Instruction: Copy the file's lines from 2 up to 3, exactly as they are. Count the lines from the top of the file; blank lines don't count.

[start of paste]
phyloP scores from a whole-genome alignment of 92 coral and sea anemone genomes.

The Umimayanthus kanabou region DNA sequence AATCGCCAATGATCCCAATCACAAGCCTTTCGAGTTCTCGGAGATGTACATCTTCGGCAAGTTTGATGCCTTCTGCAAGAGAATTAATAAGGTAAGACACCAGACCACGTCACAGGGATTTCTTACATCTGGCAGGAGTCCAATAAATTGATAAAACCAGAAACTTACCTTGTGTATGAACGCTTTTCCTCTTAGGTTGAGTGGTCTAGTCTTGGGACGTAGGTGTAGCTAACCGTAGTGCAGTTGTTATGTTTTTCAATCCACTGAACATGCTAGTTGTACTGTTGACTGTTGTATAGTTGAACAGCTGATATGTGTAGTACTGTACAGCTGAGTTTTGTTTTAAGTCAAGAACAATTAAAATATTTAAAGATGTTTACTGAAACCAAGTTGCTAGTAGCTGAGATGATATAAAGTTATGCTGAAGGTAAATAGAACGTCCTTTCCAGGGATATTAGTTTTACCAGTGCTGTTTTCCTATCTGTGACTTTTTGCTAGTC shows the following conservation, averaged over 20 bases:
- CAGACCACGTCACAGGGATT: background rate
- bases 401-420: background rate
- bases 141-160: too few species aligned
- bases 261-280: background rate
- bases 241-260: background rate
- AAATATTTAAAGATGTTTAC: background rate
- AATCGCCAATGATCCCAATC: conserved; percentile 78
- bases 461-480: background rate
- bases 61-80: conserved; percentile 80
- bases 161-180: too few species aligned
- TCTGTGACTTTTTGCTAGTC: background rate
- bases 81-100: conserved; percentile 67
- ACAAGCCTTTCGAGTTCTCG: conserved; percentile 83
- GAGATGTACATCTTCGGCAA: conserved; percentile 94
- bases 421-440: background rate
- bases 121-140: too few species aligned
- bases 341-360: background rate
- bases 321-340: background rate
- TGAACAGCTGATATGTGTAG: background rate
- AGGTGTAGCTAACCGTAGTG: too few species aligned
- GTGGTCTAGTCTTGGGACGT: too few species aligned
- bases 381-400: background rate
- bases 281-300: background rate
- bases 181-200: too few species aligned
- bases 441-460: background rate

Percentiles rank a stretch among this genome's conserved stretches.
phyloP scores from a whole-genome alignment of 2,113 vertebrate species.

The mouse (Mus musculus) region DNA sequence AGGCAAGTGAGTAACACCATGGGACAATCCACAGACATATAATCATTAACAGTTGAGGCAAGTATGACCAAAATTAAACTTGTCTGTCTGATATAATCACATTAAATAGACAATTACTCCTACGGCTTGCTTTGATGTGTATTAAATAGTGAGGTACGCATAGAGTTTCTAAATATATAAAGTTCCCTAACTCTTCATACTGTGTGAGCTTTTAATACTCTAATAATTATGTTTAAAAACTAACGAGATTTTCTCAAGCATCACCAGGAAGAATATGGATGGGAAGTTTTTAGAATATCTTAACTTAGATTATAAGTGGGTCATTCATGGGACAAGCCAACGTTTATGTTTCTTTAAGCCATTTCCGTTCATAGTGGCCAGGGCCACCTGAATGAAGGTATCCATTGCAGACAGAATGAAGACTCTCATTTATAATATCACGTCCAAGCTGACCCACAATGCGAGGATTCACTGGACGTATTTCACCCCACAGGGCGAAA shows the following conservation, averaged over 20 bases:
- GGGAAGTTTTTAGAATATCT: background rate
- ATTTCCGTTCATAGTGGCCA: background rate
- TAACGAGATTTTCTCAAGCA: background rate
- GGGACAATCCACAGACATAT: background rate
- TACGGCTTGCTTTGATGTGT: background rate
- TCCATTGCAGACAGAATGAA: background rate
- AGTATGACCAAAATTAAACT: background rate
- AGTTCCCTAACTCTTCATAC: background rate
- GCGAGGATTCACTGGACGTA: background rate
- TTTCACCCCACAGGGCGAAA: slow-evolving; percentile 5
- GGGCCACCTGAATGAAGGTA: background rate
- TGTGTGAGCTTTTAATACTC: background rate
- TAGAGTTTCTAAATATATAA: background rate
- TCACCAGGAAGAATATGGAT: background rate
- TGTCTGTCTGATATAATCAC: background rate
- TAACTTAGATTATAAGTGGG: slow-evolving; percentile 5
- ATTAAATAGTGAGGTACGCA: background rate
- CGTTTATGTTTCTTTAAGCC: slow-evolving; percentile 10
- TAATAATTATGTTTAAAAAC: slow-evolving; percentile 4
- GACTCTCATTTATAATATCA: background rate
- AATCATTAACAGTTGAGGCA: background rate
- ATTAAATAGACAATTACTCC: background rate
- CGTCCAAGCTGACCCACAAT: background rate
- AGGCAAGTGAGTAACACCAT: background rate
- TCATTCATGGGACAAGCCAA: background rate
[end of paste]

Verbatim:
The Umimayanthus kanabou region DNA sequence AATCGCCAATGATCCCAATCACAAGCCTTTCGAGTTCTCGGAGATGTACATCTTCGGCAAGTTTGATGCCTTCTGCAAGAGAATTAATAAGGTAAGACACCAGACCACGTCACAGGGATTTCTTACATCTGGCAGGAGTCCAATAAATTGATAAAACCAGAAACTTACCTTGTGTATGAACGCTTTTCCTCTTAGGTTGAGTGGTCTAGTCTTGGGACGTAGGTGTAGCTAACCGTAGTGCAGTTGTTATGTTTTTCAATCCACTGAACATGCTAGTTGTACTGTTGACTGTTGTATAGTTGAACAGCTGATATGTGTAGTACTGTACAGCTGAGTTTTGTTTTAAGTCAAGAACAATTAAAATATTTAAAGATGTTTACTGAAACCAAGTTGCTAGTAGCTGAGATGATATAAAGTTATGCTGAAGGTAAATAGAACGTCCTTTCCAGGGATATTAGTTTTACCAGTGCTGTTTTCCTATCTGTGACTTTTTGCTAGTC shows the following conservation, averaged over 20 bases:
- CAGACCACGTCACAGGGATT: background rate